Harlequins’ Will Collier expects to get a major kick out of returning to Wembley Stadium for Derby Day.
Harlequins renew hostilities with their London rivals Saracens on Saturday in a showpiece showdown at the country’s biggest stadium, with 25-year-old Collier aiming to make his second appearance since returning to action following the broken leg he sustained in a match against Sale Sharks in January.
Collier played in his team’s 22-12 Aviva Premiership Rugby defeat to Saracens at Wembley a year ago, with Harlequins aiming to halt a run of three successive defeats to their near neighbours at the traditional home of English football.
With a bumper crowd expected to be in attendance once again, Collier says that he and his team-mates will feed off the experience of running out at Wembley as they bid to get one over the reigning European champions.
“Games between Harlequins and Saracens are always huge. We’ve got a great rivalry with them and they’re a quality outfit,” said Collier, whose team handed Saracens their first defeat in six months with a 17-10 triumph at Twickenham Stoop back in September.
🏃 Last time they met pic.twitter.com/NSu0Yeluef
— Harlequins 🃏 (@Harlequins) April 5, 2017
“Playing at Wembley is a great opportunity and I think that we always seem to thrive when we play at the big grounds, be that Twickenham or in a big European game in France.
“It is really different to playing at a normal ground – the dressing rooms are massive and it takes about a minute to walk to the toilet from your space in there.
“When you get out there, you just go on automatic a little bit and do what you’d normally do, but you do sometimes look up and think, ‘There are a lot of people here’.
“Some of the guys in the dressing room that are football fans get a little overexcited going there but they soon calm down.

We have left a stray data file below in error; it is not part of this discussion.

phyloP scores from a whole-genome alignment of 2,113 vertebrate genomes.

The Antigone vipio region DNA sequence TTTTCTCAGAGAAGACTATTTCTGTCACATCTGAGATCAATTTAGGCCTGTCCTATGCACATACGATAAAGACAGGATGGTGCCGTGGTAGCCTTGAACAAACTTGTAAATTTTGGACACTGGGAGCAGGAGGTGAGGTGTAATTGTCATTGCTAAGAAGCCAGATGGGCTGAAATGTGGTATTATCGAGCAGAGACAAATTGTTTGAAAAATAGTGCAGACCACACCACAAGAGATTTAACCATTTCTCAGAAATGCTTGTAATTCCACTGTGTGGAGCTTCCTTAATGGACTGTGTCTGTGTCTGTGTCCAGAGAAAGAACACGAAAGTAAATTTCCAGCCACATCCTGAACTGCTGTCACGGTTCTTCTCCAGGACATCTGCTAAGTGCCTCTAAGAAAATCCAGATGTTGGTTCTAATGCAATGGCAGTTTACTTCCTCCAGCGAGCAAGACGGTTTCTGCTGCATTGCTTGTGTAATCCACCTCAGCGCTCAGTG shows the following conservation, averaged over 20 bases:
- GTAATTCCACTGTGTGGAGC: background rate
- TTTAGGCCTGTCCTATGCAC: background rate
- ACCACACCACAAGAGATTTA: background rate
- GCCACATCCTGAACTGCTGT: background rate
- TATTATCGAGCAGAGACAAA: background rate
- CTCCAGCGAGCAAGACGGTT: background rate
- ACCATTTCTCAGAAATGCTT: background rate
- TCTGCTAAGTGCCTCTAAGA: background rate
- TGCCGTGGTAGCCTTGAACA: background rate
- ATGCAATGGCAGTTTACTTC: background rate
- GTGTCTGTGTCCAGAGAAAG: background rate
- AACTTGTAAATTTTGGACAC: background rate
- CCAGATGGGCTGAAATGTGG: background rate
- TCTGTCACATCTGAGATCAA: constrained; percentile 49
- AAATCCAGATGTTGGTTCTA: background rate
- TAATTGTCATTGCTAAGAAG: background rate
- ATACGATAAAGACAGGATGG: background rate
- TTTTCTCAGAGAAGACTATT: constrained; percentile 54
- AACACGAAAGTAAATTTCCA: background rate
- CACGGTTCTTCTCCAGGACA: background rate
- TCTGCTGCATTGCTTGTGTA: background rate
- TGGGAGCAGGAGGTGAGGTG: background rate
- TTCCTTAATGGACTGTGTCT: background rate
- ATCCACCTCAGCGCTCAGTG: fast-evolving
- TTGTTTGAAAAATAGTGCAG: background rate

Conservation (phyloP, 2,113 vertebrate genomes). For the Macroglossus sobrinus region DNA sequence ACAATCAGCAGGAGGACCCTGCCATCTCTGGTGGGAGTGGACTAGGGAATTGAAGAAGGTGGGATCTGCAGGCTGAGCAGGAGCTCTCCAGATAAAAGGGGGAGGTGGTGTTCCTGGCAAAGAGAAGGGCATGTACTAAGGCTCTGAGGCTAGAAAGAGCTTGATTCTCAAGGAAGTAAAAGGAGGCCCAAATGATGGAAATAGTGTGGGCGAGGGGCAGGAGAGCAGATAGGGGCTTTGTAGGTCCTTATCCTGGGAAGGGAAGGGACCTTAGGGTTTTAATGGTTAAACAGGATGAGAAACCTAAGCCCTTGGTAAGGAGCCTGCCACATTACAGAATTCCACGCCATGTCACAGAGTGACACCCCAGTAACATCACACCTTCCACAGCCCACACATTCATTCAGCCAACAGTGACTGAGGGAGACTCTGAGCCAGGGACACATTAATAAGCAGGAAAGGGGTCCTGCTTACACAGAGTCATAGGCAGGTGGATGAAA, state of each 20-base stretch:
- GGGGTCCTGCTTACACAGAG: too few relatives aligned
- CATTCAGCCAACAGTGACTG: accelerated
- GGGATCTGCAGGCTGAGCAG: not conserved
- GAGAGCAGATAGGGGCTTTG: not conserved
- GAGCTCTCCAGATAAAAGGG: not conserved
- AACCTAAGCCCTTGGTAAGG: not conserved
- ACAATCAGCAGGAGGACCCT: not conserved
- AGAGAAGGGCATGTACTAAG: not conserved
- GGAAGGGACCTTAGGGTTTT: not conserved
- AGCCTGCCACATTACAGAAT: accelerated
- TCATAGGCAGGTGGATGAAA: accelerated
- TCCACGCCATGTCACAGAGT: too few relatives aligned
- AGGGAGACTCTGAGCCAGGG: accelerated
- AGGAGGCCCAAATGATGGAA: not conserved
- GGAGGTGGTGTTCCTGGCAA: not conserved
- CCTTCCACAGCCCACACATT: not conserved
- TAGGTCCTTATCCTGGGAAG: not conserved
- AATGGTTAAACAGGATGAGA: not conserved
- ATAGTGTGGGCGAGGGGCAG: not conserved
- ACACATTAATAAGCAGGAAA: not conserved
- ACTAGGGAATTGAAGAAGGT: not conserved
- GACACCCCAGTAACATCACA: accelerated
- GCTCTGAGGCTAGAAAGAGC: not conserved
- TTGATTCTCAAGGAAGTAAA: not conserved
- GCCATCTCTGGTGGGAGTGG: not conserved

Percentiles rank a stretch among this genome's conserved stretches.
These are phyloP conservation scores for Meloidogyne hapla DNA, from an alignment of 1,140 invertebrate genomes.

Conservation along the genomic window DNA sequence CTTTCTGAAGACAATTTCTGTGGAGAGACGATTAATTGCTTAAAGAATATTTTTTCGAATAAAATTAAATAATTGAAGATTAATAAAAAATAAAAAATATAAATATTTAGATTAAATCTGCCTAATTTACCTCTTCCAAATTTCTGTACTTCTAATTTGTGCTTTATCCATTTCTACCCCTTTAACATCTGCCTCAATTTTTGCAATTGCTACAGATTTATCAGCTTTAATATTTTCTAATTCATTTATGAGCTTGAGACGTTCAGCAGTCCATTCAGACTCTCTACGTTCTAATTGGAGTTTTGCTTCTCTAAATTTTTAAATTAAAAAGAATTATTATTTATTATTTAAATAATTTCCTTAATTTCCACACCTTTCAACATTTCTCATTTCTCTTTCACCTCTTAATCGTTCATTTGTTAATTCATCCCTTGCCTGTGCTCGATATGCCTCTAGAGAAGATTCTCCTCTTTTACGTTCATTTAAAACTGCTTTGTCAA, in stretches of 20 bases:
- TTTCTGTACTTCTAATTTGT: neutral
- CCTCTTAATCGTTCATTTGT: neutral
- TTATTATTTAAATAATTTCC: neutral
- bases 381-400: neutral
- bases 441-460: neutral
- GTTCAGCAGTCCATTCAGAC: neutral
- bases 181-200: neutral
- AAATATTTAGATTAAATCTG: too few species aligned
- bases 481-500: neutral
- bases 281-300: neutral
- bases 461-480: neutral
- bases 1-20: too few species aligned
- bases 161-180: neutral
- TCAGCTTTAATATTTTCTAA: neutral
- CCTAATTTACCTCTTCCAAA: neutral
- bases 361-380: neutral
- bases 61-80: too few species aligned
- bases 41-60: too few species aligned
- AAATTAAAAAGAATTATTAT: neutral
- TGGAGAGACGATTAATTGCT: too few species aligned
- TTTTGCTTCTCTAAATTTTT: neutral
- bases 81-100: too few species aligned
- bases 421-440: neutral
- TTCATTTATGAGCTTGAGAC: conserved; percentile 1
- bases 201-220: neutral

“Danny Care is usually one of them – he’ll tell you how he almost went pro as a footballer and played in the same minis team as Jamie Vardy.
“It will be an amazing experience again and we can’t wait for it.”
Collier endured a lengthy spell on the sidelines after rupturing an anterior cruciate ligament in January 2015 but says that he feels rejuvenated after returning to the fold following his latest serious injury.
The prop, who has made 104 Harlequins appearances, said: “Some people thought I’d broken my ankle but it was a clean break of my fibula.
“I’ve managed to turn it around and get back really quickly, and the fact that Harlequins had a lot of people injured at the same time as me helped me a lot.
“Usually, you’re recovering on your own but people like Chris Robshaw, George Lowe and Mark Lambert were also getting better at the same time.
“Eventually, you realise that these injuries are part and parcel of rugby and being out makes you appreciate playing more.”
— Premiership Rugby (@premrugby) April 5, 2017
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